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(March 21, 2012) The City of Frisco is implementing a new left-turn traffic signal display designed to make intersections safer, reduce “wait times” and provide greater signal timing flexibility. Beginning in April, Frisco will install flashing yellow arrow (FYA) left-turn signals at the following four intersections:    

·        Preston Road at Hickory Street

·        Legacy Drive at Lakehill Boulevard

·        Rolater Road at Independence Parkway

·        Lebanon Road at Parkwood Boulevard

The FYA signals will replace the solid green, circular left-turn signals.  Engineers estimate it will take two years to change out displays at 80 signalized intersections throughout Frisco.  All future signals constructed in Frisco will include the FYA design.

“Federal studies have shown over the past ten years that using the flashing yellow arrows is easier for drivers to understand and alleviates confusion,” said Brian Moen, Assistant Director of Engineering Services-Transportation. 

Moen reports, in 2010, approximately one third of Frisco’s auto accidents at signalized intersections involved left-turns. In 2009, nearly 40 percent of all Frisco crashes at signalized intersections were related to left-turns.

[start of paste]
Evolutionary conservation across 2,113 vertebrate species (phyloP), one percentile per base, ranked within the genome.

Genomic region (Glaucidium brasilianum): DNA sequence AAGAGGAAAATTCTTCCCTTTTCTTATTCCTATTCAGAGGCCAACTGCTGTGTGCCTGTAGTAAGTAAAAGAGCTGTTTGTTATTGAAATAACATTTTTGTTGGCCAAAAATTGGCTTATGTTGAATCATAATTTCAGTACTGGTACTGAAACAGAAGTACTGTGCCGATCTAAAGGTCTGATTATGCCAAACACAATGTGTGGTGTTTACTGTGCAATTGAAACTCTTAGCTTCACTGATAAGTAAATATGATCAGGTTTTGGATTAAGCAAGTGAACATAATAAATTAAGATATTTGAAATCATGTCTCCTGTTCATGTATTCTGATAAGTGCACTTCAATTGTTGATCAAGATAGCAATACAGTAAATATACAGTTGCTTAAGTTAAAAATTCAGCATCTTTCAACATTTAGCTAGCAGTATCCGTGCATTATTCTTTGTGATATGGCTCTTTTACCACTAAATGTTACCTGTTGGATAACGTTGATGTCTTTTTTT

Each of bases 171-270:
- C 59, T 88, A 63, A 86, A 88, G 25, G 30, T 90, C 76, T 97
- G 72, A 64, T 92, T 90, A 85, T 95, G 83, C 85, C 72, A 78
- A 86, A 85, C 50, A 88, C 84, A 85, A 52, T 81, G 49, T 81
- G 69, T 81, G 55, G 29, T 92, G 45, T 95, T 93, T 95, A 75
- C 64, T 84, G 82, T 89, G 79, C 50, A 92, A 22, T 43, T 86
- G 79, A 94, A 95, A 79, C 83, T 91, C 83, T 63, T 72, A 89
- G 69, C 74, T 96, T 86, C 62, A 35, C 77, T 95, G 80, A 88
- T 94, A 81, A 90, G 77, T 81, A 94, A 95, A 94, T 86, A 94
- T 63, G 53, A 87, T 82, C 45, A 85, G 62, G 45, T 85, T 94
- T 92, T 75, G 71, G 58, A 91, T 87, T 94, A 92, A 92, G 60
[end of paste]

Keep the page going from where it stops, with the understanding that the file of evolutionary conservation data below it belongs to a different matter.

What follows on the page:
2010:             130 left-turn crashes               414 total crashes at signalized intersections

2009:             152 left-turn crashes               384 total crashes at signalized intersections                           

The Federal Highway Administration approved FYA signals for widespread use in 2009. The 2011 Texas Manual on Uniform Traffic Control Devices (TMUTCD), released in December 2011, requires cities install FYA left-turn displays at signals with protected/permitted left-turns.   The cost to replace each signal with the FYA ranges from $650 - $1,300, per intersection.  Funds for this traffic signal maintenance will come from the City of Frisco’s General Fund.

FYA permits drivers to turn left, but they should move through the intersection with caution while yielding to oncoming traffic and pedestrians. The FYA will eventually become a steady (non-flashing) yellow – or green arrow.

“Drivers should treat the ‘steady’ yellow arrow just like a standard yellow light,” said Moen.  “Prepare to stop or clear the intersection before the red arrow appears.  The FYA is more intuitive and will help drivers make better decisions when making left turns.”  

FYAs will also help engineers move traffic more efficiently during peak traffic hours, emergencies and special events, making mobility more efficient.   For more information, go to www.friscotexas.gov/FYA or YouTube.

City of Frisco, Texas
George A. Purefoy Municipal Center

6101 Frisco Square Blvd
Frisco, Texas 75034
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